How the Senate's CHIPS-plus bill ballooned by billions
Once Senate leaders opened the door to moving on a China competitiveness bill over the weekend, a bipartisan group of senators knew exactly what it had to do: use the slimmed-down package as a shell to stuff in as many priorities as possible.
Why it matters: The emerging legislation goes far beyond the narrow $52 billion bill to shore up domestic semiconductor manufacturing that even the Biden administration was willing to settle for this month.
- After a week of maneuvering from Sens. Kyrsten Sinema (D-Ariz.) and Todd Young (R-Ind.), the new legislation more closely resembles the $250 billion bill the Senate passed last summer.
- "There were very, very few changes from what they had previously voted on," Sen. Maria Cantwell (D-Wash.), who also was involved, told Axios. "This really is what we passed out of the Senate."
Driving the news: The U.S. Innovation and Competitiveness Act (USICA) was on life support this month after Senate Minority Leader Mitch McConnell (R-Ky.) threatened to tank the bill if Democrats pursued a robust reconciliation package reviving President Biden's Build Back Better agenda.
- But once Sen. Joe Manchin (D-W.Va.) killed a big reconciliation bill, GOP leaders quietly walked back McConnell's threat.
- Sinema and Young swung into action and corralled a group of Senate Republicans and Democrats to load billions onto CHIPS-plus — while also managing to keep McConnell on board.
Yes, but: The Senate's latest version still needs sign-off from the House, which had deep reservations about accepting the original USICA.
- It's unclear if the House will buy the clever USICA rebrand and vote for it just because Washington now calls it "CHIPS-plus."
- Already, the largest bloc of House conservatives has begun circulating a memo slamming the package as a "fake China bill" and a "zombie" version of USICA.
Between the lines: In the Senate, the nascent deal allows all sides to claim victory.
- Senate Majority Leader Chuck Schumer (D-N.Y.) has a big, beefy China bill heading for approval, along with a reconciliation package to lower prescription drugs and shore up Obamacare health exchanges. That's two potential August wins before a November election.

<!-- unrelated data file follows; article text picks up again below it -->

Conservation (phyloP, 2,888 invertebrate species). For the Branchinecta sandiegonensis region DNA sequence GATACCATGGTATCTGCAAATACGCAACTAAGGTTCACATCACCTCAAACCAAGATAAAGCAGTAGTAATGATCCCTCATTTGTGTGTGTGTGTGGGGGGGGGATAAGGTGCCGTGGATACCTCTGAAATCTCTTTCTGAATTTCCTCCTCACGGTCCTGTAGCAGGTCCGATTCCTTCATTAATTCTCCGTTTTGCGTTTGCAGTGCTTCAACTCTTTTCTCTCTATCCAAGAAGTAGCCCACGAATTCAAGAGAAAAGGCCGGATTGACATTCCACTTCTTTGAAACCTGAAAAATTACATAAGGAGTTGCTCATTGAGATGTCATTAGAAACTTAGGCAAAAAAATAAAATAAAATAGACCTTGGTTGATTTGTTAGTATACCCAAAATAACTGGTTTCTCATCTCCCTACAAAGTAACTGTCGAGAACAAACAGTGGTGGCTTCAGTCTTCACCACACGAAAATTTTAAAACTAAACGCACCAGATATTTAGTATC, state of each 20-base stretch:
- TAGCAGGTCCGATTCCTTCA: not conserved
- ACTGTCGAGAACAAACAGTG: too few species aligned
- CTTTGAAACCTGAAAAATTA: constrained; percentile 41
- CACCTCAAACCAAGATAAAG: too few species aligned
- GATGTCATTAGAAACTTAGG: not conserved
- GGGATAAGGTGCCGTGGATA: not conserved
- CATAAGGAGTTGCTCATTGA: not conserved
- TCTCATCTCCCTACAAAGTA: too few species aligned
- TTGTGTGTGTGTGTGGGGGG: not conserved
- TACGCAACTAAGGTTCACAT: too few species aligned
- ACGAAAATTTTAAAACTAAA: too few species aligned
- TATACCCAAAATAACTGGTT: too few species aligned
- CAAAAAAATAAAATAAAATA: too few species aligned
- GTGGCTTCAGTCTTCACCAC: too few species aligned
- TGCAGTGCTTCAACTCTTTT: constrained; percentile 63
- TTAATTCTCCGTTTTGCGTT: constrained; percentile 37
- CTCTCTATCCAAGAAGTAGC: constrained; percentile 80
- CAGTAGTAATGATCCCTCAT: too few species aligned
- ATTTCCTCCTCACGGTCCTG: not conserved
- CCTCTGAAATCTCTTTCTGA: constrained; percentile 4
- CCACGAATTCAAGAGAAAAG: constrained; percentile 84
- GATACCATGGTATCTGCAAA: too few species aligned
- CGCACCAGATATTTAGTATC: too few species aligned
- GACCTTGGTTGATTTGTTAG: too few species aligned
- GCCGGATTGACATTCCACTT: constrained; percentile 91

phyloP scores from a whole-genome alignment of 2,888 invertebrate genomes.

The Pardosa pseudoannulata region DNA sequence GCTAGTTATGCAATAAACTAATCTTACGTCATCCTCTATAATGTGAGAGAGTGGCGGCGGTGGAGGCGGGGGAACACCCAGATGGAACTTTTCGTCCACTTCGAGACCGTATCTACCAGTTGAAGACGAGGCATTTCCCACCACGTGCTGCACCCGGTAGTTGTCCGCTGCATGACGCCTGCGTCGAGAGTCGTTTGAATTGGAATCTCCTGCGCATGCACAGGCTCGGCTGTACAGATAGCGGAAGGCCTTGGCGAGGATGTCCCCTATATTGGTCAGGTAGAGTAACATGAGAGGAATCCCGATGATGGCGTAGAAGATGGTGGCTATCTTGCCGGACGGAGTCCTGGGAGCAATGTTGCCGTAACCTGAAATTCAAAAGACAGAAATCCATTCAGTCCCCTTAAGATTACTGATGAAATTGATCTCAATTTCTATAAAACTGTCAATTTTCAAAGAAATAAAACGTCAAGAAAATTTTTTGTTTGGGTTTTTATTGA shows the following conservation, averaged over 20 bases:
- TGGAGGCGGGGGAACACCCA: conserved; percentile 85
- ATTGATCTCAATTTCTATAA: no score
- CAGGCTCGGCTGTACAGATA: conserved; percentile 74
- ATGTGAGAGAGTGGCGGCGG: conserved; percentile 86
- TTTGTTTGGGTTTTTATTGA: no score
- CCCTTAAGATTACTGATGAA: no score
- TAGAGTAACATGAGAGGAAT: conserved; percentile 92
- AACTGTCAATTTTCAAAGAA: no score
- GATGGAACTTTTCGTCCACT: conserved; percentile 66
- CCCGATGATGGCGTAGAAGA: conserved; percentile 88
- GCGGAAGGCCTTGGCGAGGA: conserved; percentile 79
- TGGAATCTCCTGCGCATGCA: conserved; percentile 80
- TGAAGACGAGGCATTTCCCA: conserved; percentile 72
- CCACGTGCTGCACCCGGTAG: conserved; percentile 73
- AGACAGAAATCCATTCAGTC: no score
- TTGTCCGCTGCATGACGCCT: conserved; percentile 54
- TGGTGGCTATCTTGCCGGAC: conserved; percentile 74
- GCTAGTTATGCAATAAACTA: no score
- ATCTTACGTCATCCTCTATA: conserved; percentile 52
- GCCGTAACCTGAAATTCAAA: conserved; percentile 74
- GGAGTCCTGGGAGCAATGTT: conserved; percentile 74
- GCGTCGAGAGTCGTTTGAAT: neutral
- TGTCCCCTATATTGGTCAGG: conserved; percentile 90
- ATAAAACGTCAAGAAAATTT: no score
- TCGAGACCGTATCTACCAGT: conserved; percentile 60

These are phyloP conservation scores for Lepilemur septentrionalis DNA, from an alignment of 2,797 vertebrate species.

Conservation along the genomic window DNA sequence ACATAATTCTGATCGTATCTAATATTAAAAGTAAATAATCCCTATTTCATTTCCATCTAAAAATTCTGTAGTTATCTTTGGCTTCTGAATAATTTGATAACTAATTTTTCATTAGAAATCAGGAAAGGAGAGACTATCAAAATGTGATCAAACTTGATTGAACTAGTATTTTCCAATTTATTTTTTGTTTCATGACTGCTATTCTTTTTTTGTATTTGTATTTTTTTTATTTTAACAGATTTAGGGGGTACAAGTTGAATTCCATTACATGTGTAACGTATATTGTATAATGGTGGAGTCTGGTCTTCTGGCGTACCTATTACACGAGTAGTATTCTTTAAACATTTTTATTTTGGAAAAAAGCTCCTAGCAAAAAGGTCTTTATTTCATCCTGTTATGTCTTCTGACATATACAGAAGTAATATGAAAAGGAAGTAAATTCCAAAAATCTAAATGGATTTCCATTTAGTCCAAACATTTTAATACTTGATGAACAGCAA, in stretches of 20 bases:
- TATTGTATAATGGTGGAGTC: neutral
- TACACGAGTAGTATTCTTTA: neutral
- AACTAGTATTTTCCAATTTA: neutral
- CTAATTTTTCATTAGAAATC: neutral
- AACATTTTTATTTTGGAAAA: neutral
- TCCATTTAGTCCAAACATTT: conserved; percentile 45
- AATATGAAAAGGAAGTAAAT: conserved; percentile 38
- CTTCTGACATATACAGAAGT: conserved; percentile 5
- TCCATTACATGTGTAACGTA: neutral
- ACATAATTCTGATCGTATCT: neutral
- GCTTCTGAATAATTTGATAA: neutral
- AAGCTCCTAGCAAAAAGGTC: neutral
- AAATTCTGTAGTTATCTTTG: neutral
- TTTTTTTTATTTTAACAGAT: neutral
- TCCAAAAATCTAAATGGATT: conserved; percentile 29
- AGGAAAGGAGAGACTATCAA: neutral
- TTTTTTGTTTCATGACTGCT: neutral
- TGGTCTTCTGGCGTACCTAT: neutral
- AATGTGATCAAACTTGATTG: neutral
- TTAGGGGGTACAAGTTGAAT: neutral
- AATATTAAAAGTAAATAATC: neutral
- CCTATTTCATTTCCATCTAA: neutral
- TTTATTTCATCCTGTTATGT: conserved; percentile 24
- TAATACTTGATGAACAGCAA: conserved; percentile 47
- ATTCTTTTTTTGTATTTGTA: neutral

- McConnell can claim he forced Democrats to abandon their spending ambitions on climate while giving the China bill — which the business community desperately wants and which he voted for — a second chance.
The big picture: Several senators told Axios they were spooked after a classified briefing with Commerce Secretary Gina Raimondo and defense and intelligence officials on July 13 that detailed the national security risks of not acting.
- "Everybody got a glimpse of what was at stake," Cantwell said. The overarching sentiment was that the Senate "should do more than just CHIPS," she added.
Behind the scenes: At 6pm Monday night, Sinema and Young gathered members who care deeply about USICA — in addition to the majority of the 20 senators involved in passing the bipartisan infrastructure and gun safety bills — for a meeting in the Capitol's LBJ room.
- The provisions getting cut were crucial to national security, they stressed.
- Cantwell and Roger Wicker (R-Miss.), the top two senators on the Senate Commerce, Science and Transportation Committee, ensured that funding for science and technology programs was made a priority.
- Young, after meeting alone with Senate Republicans, realized that some GOP senators' votes depended on making the bill bigger, a source with direct knowledge of the meeting told Axios.
- "I'm not sure they would have had 60 votes for CHIPS only," they said. "There were a number of members who weren't really comfortable just moving forward with that on its own."
Be smart: Schumer ultimately made the decision to put a bigger package that included most, but not all, of the priorities in USICA on the floor for a procedural vote Tuesday night — calling it a test vote.
- After Sinema and Young aggressively whipped senators to support the bill, the motion to proceed passed 64-34, with 16 Senate Republican votes.
The bottom line: The eleventh-hour meeting is the latest example of how — even in a 50-50 Senate — a rotating stable of bipartisan brokers has found success pushing major legislation over the finish line when a deal has initially seemed impossible.
By the numbers: A new preliminary score from the Congressional Budget Office assessed that the bill will cost roughly $79 billion in direct spending over 10 years.
- The remainder of spending will be through the authorization of money that's already been appropriated, policy aides working on the bill tell Axios.
- The CBO is planning to provide a 10-year estimate including the authorizations in the coming days.